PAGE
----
Trace the thought back

A couple Fridays ago, I wiped down a very small portion of the bathroom. And I felt rather proud that on this, my designated Bathroom Cleaning Day, I was, in fact, cleaning the bathroom. I decided to own that pride, to boast in the Lord, so to speak. I was grateful to him that I was being faithful to getting something done. All my strength and goodness is, after all, in Him.

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And then I remembered guilt.

I experience much guilt over something I have never before put in print, or even perhaps said out loud. So here it is:

You guys, I often, actually, nearly always, have dirty dishes in the kitchen. And I go to bed with dirty dishes in the sink, often including pots and pans from the day, or two, or three, before.

It’s shameful enough that I had to “whisper” it in gray.

On that Friday a couple of weeks back, I asked myself why I give myself so much grief over this fact. It seriously stresses me out, and I am loath to admit this state of affairs in public. It seems downright slovenly to me.

But actually, it is not that gross. I always keep the dishes clean enough to maintain sanitation, and when I need room on the counters to cook, I wash dishes. So, when I look impartially at our life, kitchen matters are actually going well. The fact that I don’t wash dishes every day has not proven to be a problem. Continue reading


coming soon: book recommendations

Dear friends, here is a short blog post to say hello and that I am working on an AMAZING blog post that will probably take another week to write (mostly because I only find time to write on Tuesdays!).  I’m compiling a list of book recommendations from my last five years of voracious reading.  It will be awesome … but to hold you over until then, let me just say, read something by Anne Patchett or Anne Tyler … and you will be pretty happy.

See you next week (maybe?) with at least fifty more ideas for you!

I AM a Good Mum (and so are you)!


Mums! Top of the morning to you!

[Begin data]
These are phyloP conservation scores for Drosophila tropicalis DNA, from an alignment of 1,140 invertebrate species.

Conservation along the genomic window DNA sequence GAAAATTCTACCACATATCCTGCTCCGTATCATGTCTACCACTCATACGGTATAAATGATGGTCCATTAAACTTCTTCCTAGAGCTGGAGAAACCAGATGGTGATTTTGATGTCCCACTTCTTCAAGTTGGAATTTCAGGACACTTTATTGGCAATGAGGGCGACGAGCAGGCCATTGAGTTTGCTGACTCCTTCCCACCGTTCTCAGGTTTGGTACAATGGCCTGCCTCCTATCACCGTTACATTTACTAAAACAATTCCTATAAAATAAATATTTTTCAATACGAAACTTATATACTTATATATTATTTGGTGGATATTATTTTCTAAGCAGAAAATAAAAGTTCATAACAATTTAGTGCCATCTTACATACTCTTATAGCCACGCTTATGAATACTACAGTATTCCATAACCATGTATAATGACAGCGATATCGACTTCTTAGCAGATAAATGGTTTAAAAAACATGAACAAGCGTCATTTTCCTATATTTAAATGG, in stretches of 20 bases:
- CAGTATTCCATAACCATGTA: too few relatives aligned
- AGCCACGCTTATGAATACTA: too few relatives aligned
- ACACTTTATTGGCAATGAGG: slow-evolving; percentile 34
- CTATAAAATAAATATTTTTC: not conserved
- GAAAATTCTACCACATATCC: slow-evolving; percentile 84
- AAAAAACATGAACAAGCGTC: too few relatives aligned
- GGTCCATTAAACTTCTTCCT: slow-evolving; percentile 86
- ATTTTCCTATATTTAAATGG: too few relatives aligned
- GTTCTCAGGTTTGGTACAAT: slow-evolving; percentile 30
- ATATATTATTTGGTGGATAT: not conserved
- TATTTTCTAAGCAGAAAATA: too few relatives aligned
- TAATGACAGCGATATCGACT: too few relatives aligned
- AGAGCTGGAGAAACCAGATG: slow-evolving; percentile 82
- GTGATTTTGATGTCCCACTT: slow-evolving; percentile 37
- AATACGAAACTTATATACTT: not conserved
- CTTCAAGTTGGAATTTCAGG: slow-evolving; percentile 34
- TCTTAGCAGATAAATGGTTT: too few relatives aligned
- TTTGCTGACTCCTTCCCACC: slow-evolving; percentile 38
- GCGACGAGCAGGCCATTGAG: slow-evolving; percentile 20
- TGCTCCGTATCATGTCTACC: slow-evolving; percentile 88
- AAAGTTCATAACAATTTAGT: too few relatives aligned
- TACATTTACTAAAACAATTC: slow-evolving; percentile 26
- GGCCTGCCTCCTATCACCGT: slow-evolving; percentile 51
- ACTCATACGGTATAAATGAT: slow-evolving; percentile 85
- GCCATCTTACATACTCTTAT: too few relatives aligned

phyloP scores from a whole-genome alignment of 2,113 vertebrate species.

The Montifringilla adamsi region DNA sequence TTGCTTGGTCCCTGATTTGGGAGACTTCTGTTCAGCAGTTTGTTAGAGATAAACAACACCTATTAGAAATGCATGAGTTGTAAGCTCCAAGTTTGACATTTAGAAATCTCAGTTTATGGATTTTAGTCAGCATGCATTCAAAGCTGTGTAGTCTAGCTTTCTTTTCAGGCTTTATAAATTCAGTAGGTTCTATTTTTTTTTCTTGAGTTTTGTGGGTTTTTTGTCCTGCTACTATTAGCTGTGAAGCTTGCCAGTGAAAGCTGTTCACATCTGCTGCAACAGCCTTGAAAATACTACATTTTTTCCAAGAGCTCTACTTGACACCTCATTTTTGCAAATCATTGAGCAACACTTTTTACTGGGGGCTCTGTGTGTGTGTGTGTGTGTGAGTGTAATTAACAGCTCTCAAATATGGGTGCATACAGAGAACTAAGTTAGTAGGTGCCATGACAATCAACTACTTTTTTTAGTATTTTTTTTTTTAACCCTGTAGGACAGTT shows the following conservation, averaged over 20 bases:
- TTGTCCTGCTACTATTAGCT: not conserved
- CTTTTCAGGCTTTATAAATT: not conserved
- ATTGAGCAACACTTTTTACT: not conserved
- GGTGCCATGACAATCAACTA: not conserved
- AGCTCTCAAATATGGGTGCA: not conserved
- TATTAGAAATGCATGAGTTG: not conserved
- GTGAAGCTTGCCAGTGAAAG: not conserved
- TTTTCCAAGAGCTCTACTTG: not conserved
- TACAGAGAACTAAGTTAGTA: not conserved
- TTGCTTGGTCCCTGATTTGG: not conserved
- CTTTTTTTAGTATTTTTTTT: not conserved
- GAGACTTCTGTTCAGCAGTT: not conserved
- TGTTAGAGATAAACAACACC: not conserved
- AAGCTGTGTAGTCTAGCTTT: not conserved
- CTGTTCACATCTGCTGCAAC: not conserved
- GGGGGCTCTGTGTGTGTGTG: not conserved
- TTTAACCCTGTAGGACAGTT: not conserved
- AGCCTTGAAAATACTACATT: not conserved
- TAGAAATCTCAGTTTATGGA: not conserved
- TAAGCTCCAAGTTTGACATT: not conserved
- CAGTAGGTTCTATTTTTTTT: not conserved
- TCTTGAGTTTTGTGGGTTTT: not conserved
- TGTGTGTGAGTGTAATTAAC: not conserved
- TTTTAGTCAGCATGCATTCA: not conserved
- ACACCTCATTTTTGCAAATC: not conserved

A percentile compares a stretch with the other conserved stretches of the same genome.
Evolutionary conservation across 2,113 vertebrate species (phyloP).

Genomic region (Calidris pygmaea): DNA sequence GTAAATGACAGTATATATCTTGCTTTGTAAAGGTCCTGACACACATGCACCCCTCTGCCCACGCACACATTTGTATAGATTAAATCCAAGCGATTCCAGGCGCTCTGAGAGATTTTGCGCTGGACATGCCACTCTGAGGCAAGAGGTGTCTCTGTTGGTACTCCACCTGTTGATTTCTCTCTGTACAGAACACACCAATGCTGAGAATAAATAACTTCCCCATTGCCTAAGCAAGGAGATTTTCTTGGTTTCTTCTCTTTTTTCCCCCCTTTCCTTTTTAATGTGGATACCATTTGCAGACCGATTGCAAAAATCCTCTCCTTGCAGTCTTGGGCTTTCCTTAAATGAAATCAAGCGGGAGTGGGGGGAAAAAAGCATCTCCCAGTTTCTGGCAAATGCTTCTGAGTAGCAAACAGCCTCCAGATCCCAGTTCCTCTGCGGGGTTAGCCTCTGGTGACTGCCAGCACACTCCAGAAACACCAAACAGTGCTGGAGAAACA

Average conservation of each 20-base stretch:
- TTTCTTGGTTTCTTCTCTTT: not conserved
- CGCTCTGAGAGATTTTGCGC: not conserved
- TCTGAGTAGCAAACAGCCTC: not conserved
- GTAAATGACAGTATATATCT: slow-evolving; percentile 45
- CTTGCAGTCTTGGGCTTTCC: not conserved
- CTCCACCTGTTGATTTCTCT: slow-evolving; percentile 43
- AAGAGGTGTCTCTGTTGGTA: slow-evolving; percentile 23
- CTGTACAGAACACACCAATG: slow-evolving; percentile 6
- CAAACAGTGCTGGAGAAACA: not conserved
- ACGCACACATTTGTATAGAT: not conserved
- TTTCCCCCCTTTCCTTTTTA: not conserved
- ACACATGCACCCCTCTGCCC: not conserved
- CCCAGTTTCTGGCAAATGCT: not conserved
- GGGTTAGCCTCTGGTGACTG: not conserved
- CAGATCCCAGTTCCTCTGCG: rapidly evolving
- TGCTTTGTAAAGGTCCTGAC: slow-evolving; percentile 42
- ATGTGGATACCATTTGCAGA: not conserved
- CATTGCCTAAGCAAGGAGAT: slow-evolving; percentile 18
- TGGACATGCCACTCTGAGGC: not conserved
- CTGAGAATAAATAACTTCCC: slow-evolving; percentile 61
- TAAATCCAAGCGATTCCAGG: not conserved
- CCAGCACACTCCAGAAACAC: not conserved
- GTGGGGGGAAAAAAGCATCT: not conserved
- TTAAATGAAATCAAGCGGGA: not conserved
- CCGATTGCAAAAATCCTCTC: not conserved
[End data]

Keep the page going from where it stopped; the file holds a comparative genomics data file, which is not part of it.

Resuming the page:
My absences from the blog have been very, very long. I am indeed sorry for them. But I am also certain that this trend will not be changing in the near future. Rest assured that I think of you often as I keep up with the posts that my fellow mama-bloggers are writing – and most importantly that I take to heart the things that are being written. I am delighted to have the taking-of-things-to-heart in common with you.

I have been trying to focus and narrow what I want to write about…and to (maybe!) possibly…perhaps try and write a shorter post for once. Maybe.  So I tried to look past the moments and experiences and all that we have had going on in life to find the common thread that is weaving through all these things. I found it! It’s mercy. Continue reading

A lawn mower, a random play date, and hangry-ness.


Feeling quite discouraged about not being a light to my neighbors, I hurried to church with our almost two year old. (Ask me sometime about the beached whale style dive I made into my car instead of introducing myself to the new family on the block. And other graceful stories.) Back to the current story: we walk the block and a half to get there, and we are always late. He stopped to check out a lawnmower on the sidewalk, and as he fascinates over it the owner comes up, apologizes, asks if we are going to church (yes), asks what I think of it (I like it. They have a cry room, and they are welcoming), and says he’s been getting an itch to maybe start going back. Turns out he was a lifelong, faithful churchgoer until his dad died.